How Do I Know if I'm Having a Heart Attack?

Your arteries carry blood, oxygen and nutrients to the heart and to the rest of the body. A heart attack occurs when an artery of the heart (also known as a “coronary artery”) is suddenly closed or blocked by a blood clot.

Although the closure happens suddenly, it often results from plaque that has built up in the arteries over time. This process is called atherosclerosis. It is also known as hardening of the arteries. When the artery closes, the supply of blood and oxygen to the heart drops suddenly and sharply. This lack of oxygen causes damage to the heart.

Signs and symptoms

Most of the signs and symptoms of a heart attack are the same for both men and women. Someone having a heart attack may feel:

  • chest pain, which may also include feelings of:
    • tightness
    • discomfort
    • crushing pain
    • heaviness
    • pressure
    • squeezing
    • fullness
    • burning.
  • spreading pain, which may spread out:
    • from the chest area
    • down one or both arms
    • to the neck, jaw or shoulders.
  • shortness of breath
  • paleness, sweating or overall weakness
  • nausea, vomiting and maybe indigestion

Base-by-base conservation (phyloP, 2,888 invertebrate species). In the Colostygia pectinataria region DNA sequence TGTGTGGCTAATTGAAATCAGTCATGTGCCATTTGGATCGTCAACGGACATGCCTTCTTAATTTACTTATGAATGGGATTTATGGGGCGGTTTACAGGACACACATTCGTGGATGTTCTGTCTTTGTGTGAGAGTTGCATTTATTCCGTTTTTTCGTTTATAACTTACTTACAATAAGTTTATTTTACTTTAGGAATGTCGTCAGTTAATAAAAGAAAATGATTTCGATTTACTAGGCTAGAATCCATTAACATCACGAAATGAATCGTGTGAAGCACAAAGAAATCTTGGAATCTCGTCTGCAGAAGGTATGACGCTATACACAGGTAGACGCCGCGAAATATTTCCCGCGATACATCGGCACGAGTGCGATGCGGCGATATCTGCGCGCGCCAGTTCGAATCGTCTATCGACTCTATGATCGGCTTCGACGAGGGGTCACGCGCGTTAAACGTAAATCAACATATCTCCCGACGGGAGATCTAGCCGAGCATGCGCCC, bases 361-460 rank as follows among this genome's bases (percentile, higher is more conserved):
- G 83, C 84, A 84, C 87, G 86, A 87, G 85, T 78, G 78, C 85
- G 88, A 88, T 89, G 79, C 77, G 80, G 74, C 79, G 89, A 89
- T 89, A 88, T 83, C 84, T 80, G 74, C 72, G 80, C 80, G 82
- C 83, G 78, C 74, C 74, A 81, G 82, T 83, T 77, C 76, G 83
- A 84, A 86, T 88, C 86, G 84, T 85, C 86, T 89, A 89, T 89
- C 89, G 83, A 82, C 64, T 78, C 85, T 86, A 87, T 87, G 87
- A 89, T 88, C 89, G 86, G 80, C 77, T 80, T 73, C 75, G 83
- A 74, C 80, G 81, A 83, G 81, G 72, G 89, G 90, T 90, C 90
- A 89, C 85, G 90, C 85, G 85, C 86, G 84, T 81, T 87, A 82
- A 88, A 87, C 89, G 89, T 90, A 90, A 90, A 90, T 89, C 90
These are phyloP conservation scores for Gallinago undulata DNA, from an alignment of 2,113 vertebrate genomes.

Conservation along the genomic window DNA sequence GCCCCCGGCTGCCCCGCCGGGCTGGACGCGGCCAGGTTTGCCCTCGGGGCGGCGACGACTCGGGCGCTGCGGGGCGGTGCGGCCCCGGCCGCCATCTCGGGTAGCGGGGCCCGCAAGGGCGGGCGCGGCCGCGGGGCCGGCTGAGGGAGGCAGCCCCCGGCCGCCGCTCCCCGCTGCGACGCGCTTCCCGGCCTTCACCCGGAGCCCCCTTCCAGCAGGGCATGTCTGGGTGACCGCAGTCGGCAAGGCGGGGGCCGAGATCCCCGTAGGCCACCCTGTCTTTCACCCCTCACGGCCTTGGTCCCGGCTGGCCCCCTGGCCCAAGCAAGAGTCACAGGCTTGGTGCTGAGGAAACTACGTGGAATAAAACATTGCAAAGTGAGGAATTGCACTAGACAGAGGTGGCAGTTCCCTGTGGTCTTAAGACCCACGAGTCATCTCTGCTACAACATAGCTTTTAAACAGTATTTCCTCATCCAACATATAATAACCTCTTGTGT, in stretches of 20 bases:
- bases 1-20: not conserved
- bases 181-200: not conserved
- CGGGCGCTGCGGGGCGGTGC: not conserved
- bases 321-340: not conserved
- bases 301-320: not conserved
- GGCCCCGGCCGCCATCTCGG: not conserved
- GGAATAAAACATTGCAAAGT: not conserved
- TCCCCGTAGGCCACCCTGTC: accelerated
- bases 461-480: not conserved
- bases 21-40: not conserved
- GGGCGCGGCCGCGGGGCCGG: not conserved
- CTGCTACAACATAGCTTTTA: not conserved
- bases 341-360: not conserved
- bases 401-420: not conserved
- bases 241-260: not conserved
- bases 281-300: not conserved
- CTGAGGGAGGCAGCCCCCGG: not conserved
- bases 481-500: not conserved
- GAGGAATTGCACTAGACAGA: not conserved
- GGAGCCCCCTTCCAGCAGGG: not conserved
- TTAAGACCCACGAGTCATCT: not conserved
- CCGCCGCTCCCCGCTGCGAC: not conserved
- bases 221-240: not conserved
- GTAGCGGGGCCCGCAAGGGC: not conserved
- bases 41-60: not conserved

• anxiety or fear.

If you notice any of these symptoms:

  • Tell someone.
  • Call 911 or your local emergency number to get help right away.

Act right away

Many people find it hard to believe they are having a heart attack. They convince themselves that the symptoms are something else and that they will go away. On average, Canadians wait almost five hours before getting medical help for their symptoms. Yet half of heart attack deaths happen within two hours of the first signs. The faster you get help, the better your chances of surviving a heart attack. New therapies and drugs can reduce the damage and save lives if treatment begins soon enough. Don't worry that your symptoms could end up being a false alarm or a sign of some other condition. Not getting help could cost you your life.

For women only

Women are more likely to feel a vague chest discomfort rather than a sharp pain or tightness, but the milder symptoms don't mean that a woman's heart attack is any less severe than a man's heart attack. Any symptoms of a heart attack should be taken seriously. Women are usually older than men when they have their first heart attack.

There is a higher risk of heart disease for women who:

  • smoke
  • take birth control pills
  • have gone through menopause.

Additional resources

Prepared by the Heart and Stroke Foundation of Canada and modified by Alberta Health Services. This FAQ appeared originally on the Canadian Health Network Web site

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